|Nutrition Facts (per serving)|
|Amount per serving|
|% Daily Value*|
|Total Fat 12g||15%|
|Saturated Fat 7g||36%|
|Total Carbohydrate 49g||18%|
|Dietary Fiber 0g||0%|
|Total Sugars 48g|
|Vitamin C 5mg||24%|
|*The % Daily Value (DV) tells you how much a nutrient in a food serving contributes to a daily diet. 2,000 calories a day is used for general nutrition advice.|
This tasty orange frosting is considered an American buttercream and is very versatile. Try it on your basic vanilla or chocolate cake cupcakes. But its zippy citrus taste, which comes from both orange zest and extract, is also a nice complement to carrot or spiced cakes and cupcakes. It's delicious on butternut squash cupcakes, and its light orange color makes it ideal for Halloween and fall festivities.
Buttercream comes together quickly and is easy to make if you have a hand mixer or a stand mixer. Just make sure your butter has softened enough to easily whip. If you would like, you can add food coloring to make it look orange.
This recipe makes about 2 1/2 cups of frosting (or 8 servings), enough for a 2-layer cake or about 24 cupcakes.
4 ounces (8 tablespoons) unsalted butter, softened
3 to 3 1/2 cups confectioners' sugar
1/2 teaspoon vanilla extract
1 1/2 teaspoons orange extract
1 tablespoon orange zest, finely grated
3 to 4 tablespoons fresh orange juice
Orange food coloring, optional
Steps to Make It
Gather the ingredients.
In a mixing bowl with an electric mixer, combine the butter, 3 cups of confectioners' sugar, and vanilla and orange extracts until well blended.
Add the orange zest and 3 tablespoons of fresh orange juice. Beat until smooth and creamy.
Add more confectioners' sugar or orange juice, as needed, for spreading or piping consistency. Beat in a few drops of orange food coloring, if desired.
Use to frost a cake or cupcakes. Refrigerate leftover frosting, covered, for up to one month.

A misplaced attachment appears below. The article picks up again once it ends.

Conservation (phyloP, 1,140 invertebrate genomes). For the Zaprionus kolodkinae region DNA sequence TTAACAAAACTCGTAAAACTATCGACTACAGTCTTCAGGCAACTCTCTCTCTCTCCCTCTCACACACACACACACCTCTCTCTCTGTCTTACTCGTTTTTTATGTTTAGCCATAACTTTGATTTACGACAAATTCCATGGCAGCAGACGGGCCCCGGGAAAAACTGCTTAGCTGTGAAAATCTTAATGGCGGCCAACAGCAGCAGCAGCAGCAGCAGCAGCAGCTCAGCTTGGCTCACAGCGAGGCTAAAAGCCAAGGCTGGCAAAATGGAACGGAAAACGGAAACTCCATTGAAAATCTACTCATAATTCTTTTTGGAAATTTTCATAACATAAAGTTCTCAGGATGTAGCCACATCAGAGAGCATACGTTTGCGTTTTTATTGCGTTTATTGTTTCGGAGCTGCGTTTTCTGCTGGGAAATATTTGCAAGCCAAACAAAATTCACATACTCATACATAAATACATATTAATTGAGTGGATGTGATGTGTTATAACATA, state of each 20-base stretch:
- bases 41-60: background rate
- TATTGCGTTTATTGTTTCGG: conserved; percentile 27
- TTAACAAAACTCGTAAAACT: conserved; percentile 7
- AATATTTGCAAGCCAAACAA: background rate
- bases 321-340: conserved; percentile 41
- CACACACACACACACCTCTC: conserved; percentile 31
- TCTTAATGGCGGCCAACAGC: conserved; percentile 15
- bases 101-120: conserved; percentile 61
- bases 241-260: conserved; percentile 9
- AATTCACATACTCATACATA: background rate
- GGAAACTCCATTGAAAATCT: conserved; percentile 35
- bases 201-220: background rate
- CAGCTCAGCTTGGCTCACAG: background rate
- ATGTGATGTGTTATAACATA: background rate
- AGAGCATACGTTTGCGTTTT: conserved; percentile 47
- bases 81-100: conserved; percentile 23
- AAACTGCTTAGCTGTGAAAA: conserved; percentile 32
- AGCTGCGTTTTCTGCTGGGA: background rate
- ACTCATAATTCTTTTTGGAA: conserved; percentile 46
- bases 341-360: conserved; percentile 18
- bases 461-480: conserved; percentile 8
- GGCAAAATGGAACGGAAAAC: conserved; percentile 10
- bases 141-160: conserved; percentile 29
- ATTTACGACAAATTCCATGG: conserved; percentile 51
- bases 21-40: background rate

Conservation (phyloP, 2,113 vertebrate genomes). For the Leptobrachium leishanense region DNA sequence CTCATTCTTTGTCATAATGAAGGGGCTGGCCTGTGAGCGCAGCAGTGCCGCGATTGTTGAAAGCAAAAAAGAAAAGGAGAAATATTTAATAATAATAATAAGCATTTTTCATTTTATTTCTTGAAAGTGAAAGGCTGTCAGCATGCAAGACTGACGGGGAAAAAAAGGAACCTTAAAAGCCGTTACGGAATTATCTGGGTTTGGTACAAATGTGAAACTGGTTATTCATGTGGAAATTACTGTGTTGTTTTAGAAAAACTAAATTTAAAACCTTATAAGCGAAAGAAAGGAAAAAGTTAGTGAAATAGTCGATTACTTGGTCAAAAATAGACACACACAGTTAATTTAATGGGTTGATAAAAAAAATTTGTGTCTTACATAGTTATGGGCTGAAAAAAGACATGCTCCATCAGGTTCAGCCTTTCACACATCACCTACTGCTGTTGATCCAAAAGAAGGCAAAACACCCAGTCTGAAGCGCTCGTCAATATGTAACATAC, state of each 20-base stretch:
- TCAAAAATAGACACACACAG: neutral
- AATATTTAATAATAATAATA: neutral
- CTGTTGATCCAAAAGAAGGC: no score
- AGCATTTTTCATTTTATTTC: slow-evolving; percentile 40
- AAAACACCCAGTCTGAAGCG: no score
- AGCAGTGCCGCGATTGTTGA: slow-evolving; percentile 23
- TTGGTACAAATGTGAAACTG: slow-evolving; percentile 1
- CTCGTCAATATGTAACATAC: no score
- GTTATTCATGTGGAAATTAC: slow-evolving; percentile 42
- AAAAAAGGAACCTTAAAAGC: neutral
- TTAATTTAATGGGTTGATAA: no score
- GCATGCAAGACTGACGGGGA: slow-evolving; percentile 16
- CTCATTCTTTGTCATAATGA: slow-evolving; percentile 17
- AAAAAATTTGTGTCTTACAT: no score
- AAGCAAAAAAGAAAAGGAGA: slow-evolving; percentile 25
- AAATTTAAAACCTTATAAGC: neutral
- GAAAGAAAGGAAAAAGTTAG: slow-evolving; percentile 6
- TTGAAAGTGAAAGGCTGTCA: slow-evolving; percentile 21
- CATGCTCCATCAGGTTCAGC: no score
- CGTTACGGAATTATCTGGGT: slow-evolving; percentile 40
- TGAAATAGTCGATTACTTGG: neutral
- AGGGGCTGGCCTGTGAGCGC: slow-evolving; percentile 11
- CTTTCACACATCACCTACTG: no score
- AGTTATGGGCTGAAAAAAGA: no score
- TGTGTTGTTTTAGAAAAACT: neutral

What Are the 4 Types of Buttercream?
American buttercream—of which this recipe is a variation—is a combination of butter and confectioners' sugar. European buttercreams are typically made without confectioners' sugar and include egg whites or whole eggs. The most popular are Swiss, Italian, and French buttercreams.
- Swiss: Made from an egg white base that's fully cooked over a water bath and then whipped into a fluffy meringue enriched with lots of butter. Granulated sugar is added and dissolves with the heat—no graininess remains.
- Italian buttercream: A boiling hot sugar syrup is whisked into egg whites to form a meringue.
- French buttercream: Similar to Italian buttercream but uses whole eggs and egg yolks instead of egg whites.
If you like to work with buttercream, here are some other options you might find delicious to experiment with:
- Fluffy caramel cream cheese frosting uses a combination of butter and cream cheese for the fat, and bottled caramel sauce and confectioners' sugar for sweetness.
- Chocolate American buttercream frosting gets its flavor from melted unsweetened chocolate and milk.
- Fluffy cocoa frosting features a mixture of flour and milk that is cooked, cooled, and added to cocoa powder, butter, and sugar for thickness.